.38 Special Comparison: 1st Place – Smith & Wesson Model 36

Sometimes picking a winner is easy. Like now. Even though our third-place Taurus Model 85 and our second-place Colt Cobra were both worthy challengers, the classic Smith & Wesson Model 36 proved to be the best .38 Special of the bunch, easily capturing first prize in our inaugural TTAG revolver comparison. In fact, only on paper was it even close.

Launched a half-century after Smith & Wesson introduced the .38 Special cartridge, the company’s J-frame-built Model 36 was originally called the “Chief’s Special.” That was in 1950. Proving that change is a gradual affair around Springfield, Massachusetts, some variants still use this moniker today (ah, heritage!).

However, it’s worth mentioning that Colt’s Detective Special (the Cobra’s look-alike, all-steel cousin) beat S&W to the compact .38 punch by a full 23 years. Whether being late to their own caliber’s party gave S&W an opportunity to perfect the snub-nosed revolver is highly debatable. Nonetheless, the Model 36’s slightly smaller dimensions and competitive (or in this case, better) accuracy probably at least mitigated its late arrival.

One aspect of the Smith & Wesson vs. Colt debate isn’t debatable: the Smith’s perpetual second-place finish in the looks category. Whether blued (like our example), stainless, or plated, the Model 36’s smidgen-shorter one-and-seven-eighths inch barrel and super slim wood grips just can’t round out the gun’s appearance like the Colt’s beefier appendages.

Big appendages aren’t everything, though, and while it’s less than impressive aesthetically, the Model 36’s shorter profile and five-round cylinder make it an absolute packing pleasure.

Over the years, the particular gun tested here has been carried in: an ankle holster, a hip grip, a pocket holster, a cross-draw rig, an inside-the-waistband holster and a purse. The less risk-averse among us may even consider secreting the Model 36 in the concealed-carry garment known as “ThunderWear” (where – we pray – the gun’s shortened appendages won’t become contagious). Of course, you could carry both the Taurus Model 85 or the Colt Cobra in all the same ways, but having done so with all three guns, I can honestly say that the little Smith & Wesson still ekes out a slight advantage.

There’s no eking at all once you pull the trigger, though. Even though the S&W’s double-action pull registers as something less satisfying than the Colt’s tactile nirvana, the Model 36’s firing ergonomics are still truly excellent (and far better than the Taurus). As expected, recoil and muzzle flip are much less bothersome than what the twenty-percent-lighter Cobra produces, but they’re also better than the similarly-heavy Taurus.

Know what wasn’t expected?  The tiny wooden grips fitted to the Model 36 didn’t detract from the firing experience whatsoever (but I did wonder what the much larger/better looking grips adorning the Model 36LS “LadySmith” version would feel like).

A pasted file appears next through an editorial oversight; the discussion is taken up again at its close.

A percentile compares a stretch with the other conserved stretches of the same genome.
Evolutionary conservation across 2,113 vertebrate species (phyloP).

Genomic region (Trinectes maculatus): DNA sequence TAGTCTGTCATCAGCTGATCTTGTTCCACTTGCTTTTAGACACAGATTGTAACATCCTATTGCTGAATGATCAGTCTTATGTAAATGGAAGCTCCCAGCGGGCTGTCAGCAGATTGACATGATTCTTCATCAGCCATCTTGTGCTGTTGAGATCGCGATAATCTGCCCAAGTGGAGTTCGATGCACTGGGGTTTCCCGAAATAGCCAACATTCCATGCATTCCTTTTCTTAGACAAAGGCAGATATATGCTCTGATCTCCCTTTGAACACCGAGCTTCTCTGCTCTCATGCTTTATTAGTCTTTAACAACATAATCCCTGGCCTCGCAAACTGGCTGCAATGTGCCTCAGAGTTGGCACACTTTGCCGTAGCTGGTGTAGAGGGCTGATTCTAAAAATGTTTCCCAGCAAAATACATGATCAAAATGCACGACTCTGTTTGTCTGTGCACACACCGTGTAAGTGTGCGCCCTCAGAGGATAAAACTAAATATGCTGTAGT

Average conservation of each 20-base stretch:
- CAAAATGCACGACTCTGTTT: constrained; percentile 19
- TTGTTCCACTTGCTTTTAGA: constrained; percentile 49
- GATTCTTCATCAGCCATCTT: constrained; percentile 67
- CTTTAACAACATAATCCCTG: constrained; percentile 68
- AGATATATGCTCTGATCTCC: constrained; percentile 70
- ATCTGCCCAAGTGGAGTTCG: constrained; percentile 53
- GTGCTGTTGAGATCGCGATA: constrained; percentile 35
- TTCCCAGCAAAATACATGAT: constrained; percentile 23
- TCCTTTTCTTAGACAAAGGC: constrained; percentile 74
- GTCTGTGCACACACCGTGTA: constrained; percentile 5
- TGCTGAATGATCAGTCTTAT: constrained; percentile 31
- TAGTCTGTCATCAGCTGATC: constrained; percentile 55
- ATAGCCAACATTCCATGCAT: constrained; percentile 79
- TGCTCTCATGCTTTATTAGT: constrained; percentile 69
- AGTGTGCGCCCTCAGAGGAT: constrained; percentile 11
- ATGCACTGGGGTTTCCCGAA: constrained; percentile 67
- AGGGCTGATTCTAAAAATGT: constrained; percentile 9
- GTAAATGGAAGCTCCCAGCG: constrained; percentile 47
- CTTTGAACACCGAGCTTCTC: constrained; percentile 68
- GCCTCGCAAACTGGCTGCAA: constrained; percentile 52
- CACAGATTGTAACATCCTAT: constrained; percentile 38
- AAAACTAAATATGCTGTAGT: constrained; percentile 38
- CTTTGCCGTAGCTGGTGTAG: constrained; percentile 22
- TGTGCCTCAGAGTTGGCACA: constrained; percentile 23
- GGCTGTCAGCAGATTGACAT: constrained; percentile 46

After the trigger work was done, I looked at the target and immediately noticed two things. First, this Model 36 appeared to be shooting low with respect to the point-of-aim (it did this consistently all afternoon, with several different shooters). Second, it shot – by far – the absolute tightest double-action group of the three guns in this test.

As the video demonstrates, the other two snubbies aren’t even in the same universe when it comes to how tight you can group shots on the target. (Make some jokes about the Model 36’s short appendages now!) And even though this example’s (non-adjustable) sights are obviously off a bit, a good grip-mounted laser would probably be cheaper than a trip to the gunsmith.

At the end of the day, it all comes down to . . . you guessed it . . . personal preference. Or maybe cost (especially in the case of the Taurus). From the conventional twenty-one-foot “self defense” distance, each of these revolvers is perfectly capable of, if not blowing your head “clean off,” then definitely killing you “deader than hell,” as my dear old dad is fond of saying.

Since your web browser isn’t currently viewing a website called “The Relativistic Non-Opinion About Guns,” we’re here to tell you that – objectively and subjectively – the Smith & Wesson Model 36 soundly spanks both the Colt Cobra and the Taurus Model 85. No snake oil, and no bull – just the truth, along with the cold, blue steel of a classic American revolver.


Model:  Smith & Wesson Model 36 (“Chief’s Special”)

Action type:  Double action/single action revolver

Caliber:  .38 S&W Special

Capacity: 5 rounds

Barrel length: 1.875”

Overall length:  6.9375″

Weight: 19.5 oz.

Stock:  (Small) wood grips

Sights:  Fixed; front ramp, rear notch

Finish:  Blued

Current Value: $350 and up (depending on condition)

(Out of five stars)

Style * *

The Model 36 may not have ridden the short bus, but compared to the Colt and Taurus, it looks like it did.

Ergonomics (carry)  * * * * *

Regardless of how you carry, this little S&W does it better than the others.

Ergonomics (firing)  * * * *

Not as good as the Colt Cobra, but still terrific

Reliability * * * * *

Countless cops and detectives wouldn’t have chosen the Model 36 as their “back-up” gun over the years if it wasn’t one of the most reliable small revolvers ever built.

Customize This * *

As with the others, there’s not much other than grips and grip-mounted lasers.  This one could really benefit from the latter.

Turns out, there’s a reason why the Smith & Wesson Model 36 is one of the most common revolvers in nightstands across America.